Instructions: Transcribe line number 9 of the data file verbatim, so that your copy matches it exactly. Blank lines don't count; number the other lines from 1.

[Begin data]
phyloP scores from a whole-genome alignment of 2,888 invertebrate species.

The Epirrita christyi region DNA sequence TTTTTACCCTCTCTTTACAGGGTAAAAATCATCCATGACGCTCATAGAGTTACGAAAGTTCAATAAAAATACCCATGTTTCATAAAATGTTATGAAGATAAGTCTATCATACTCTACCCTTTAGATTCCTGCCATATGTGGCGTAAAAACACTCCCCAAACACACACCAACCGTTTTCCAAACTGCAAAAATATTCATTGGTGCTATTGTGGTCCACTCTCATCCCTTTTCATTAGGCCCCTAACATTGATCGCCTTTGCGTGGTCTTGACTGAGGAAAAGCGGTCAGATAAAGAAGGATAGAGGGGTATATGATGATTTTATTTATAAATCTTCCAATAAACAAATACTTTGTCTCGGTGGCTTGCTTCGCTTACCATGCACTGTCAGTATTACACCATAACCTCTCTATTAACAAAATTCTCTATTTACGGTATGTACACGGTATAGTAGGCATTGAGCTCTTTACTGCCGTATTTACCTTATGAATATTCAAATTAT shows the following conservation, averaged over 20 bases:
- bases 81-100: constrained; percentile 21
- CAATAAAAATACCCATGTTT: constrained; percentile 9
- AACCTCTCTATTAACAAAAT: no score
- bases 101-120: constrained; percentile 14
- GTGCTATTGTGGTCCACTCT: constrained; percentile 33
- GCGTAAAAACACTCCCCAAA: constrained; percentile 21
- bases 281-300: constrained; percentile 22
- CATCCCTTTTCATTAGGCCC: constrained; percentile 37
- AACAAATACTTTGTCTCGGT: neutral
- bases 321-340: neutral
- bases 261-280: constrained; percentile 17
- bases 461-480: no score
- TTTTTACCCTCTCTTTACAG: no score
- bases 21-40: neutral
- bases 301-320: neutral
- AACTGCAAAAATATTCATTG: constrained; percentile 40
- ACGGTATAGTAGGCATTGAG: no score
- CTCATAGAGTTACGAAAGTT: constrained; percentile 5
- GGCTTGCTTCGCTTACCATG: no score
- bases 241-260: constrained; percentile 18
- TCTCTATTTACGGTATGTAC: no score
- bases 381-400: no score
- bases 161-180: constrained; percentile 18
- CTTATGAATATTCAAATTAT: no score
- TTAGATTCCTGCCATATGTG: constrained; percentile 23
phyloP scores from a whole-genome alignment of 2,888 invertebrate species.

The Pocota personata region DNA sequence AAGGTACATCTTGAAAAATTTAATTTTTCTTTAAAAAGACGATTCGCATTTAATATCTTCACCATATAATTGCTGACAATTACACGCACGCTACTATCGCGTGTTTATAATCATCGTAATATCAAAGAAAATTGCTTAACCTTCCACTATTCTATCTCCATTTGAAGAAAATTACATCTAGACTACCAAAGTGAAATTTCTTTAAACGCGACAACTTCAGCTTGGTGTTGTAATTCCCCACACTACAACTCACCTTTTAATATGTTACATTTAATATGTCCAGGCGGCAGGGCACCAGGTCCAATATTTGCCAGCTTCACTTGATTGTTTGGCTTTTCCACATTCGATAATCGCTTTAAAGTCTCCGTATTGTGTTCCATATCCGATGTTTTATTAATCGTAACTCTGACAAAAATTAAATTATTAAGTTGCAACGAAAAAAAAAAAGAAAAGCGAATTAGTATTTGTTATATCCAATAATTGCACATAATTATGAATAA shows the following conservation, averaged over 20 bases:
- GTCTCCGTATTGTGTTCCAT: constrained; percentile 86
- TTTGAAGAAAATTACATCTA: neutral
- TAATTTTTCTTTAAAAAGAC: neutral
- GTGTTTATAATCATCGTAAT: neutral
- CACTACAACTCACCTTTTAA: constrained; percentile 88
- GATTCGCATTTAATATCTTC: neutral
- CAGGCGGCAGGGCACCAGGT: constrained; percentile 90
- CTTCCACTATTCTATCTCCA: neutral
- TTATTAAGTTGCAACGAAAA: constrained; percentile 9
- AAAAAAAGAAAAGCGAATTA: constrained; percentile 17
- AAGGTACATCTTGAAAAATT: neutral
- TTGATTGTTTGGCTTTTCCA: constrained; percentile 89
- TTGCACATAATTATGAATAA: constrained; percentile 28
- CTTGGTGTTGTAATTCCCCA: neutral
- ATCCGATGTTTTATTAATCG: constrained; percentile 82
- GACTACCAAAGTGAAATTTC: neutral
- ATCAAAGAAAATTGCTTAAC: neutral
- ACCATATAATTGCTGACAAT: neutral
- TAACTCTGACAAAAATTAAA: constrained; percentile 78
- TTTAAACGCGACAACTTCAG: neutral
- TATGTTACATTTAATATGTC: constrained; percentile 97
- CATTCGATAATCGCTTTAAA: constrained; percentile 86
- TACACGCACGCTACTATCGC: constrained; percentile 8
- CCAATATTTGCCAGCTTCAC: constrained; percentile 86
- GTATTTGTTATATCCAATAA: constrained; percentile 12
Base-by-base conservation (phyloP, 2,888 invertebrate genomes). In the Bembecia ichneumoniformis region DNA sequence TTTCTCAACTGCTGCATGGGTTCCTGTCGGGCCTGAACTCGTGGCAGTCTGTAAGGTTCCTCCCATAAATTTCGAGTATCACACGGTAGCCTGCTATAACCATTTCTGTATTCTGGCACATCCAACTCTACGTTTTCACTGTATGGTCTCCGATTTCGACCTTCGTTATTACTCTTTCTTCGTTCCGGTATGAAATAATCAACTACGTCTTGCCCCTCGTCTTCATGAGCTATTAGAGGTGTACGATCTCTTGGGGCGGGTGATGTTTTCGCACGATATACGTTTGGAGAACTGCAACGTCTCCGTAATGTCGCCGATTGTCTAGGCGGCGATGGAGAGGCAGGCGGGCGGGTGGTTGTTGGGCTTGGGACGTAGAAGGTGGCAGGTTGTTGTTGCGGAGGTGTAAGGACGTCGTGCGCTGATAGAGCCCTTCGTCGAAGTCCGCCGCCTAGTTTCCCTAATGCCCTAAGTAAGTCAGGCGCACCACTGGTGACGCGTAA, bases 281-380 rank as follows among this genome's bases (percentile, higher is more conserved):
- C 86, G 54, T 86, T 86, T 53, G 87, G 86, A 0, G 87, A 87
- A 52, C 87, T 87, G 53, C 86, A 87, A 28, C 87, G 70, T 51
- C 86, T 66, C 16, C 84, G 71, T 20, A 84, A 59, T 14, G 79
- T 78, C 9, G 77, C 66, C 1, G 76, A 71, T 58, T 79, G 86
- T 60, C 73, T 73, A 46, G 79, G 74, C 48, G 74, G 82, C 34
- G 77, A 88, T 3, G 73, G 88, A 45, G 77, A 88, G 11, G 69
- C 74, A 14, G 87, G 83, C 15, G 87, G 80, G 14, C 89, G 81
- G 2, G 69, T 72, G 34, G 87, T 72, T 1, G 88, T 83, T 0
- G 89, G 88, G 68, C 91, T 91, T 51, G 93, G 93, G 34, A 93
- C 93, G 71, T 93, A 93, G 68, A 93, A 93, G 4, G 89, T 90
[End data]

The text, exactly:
- bases 281-300: constrained; percentile 22